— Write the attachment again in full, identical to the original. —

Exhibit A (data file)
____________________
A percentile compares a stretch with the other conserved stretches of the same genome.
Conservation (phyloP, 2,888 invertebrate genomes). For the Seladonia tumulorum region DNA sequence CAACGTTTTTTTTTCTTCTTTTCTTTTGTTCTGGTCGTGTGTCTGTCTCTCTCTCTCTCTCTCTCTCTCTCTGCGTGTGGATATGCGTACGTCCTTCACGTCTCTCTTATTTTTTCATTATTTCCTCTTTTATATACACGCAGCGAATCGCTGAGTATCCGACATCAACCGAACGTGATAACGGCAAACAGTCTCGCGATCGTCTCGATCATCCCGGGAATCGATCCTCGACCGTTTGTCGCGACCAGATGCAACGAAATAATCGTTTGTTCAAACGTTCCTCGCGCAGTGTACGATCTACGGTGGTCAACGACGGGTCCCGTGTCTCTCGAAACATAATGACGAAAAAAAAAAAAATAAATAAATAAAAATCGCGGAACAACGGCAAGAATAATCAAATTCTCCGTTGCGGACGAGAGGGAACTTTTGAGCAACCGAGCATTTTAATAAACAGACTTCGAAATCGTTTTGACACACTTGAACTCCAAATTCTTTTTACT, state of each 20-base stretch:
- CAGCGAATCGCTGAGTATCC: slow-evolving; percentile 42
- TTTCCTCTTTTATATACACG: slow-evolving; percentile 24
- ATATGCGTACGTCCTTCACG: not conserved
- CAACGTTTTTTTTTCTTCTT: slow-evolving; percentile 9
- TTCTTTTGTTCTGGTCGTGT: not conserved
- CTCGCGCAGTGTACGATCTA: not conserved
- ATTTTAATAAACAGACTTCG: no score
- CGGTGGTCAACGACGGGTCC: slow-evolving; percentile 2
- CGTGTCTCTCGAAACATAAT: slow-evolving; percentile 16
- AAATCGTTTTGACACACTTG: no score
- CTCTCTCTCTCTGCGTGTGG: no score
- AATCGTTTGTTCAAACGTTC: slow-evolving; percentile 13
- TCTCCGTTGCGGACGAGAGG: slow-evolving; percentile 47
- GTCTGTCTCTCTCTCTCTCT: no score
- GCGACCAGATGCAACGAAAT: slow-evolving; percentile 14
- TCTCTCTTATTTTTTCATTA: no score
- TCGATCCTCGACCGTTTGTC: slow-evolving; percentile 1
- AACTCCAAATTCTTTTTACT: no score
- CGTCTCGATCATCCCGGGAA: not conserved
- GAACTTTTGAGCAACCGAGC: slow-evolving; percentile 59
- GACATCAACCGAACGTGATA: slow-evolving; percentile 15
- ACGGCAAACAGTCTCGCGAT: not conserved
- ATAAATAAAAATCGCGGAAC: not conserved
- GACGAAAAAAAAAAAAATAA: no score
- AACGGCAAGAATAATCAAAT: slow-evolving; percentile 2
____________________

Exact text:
A percentile compares a stretch with the other conserved stretches of the same genome.
Conservation (phyloP, 2,888 invertebrate genomes). For the Seladonia tumulorum region DNA sequence CAACGTTTTTTTTTCTTCTTTTCTTTTGTTCTGGTCGTGTGTCTGTCTCTCTCTCTCTCTCTCTCTCTCTCTGCGTGTGGATATGCGTACGTCCTTCACGTCTCTCTTATTTTTTCATTATTTCCTCTTTTATATACACGCAGCGAATCGCTGAGTATCCGACATCAACCGAACGTGATAACGGCAAACAGTCTCGCGATCGTCTCGATCATCCCGGGAATCGATCCTCGACCGTTTGTCGCGACCAGATGCAACGAAATAATCGTTTGTTCAAACGTTCCTCGCGCAGTGTACGATCTACGGTGGTCAACGACGGGTCCCGTGTCTCTCGAAACATAATGACGAAAAAAAAAAAAATAAATAAATAAAAATCGCGGAACAACGGCAAGAATAATCAAATTCTCCGTTGCGGACGAGAGGGAACTTTTGAGCAACCGAGCATTTTAATAAACAGACTTCGAAATCGTTTTGACACACTTGAACTCCAAATTCTTTTTACT, state of each 20-base stretch:
- CAGCGAATCGCTGAGTATCC: slow-evolving; percentile 42
- TTTCCTCTTTTATATACACG: slow-evolving; percentile 24
- ATATGCGTACGTCCTTCACG: not conserved
- CAACGTTTTTTTTTCTTCTT: slow-evolving; percentile 9
- TTCTTTTGTTCTGGTCGTGT: not conserved
- CTCGCGCAGTGTACGATCTA: not conserved
- ATTTTAATAAACAGACTTCG: no score
- CGGTGGTCAACGACGGGTCC: slow-evolving; percentile 2
- CGTGTCTCTCGAAACATAAT: slow-evolving; percentile 16
- AAATCGTTTTGACACACTTG: no score
- CTCTCTCTCTCTGCGTGTGG: no score
- AATCGTTTGTTCAAACGTTC: slow-evolving; percentile 13
- TCTCCGTTGCGGACGAGAGG: slow-evolving; percentile 47
- GTCTGTCTCTCTCTCTCTCT: no score
- GCGACCAGATGCAACGAAAT: slow-evolving; percentile 14
- TCTCTCTTATTTTTTCATTA: no score
- TCGATCCTCGACCGTTTGTC: slow-evolving; percentile 1
- AACTCCAAATTCTTTTTACT: no score
- CGTCTCGATCATCCCGGGAA: not conserved
- GAACTTTTGAGCAACCGAGC: slow-evolving; percentile 59
- GACATCAACCGAACGTGATA: slow-evolving; percentile 15
- ACGGCAAACAGTCTCGCGAT: not conserved
- ATAAATAAAAATCGCGGAAC: not conserved
- GACGAAAAAAAAAAAAATAA: no score
- AACGGCAAGAATAATCAAAT: slow-evolving; percentile 2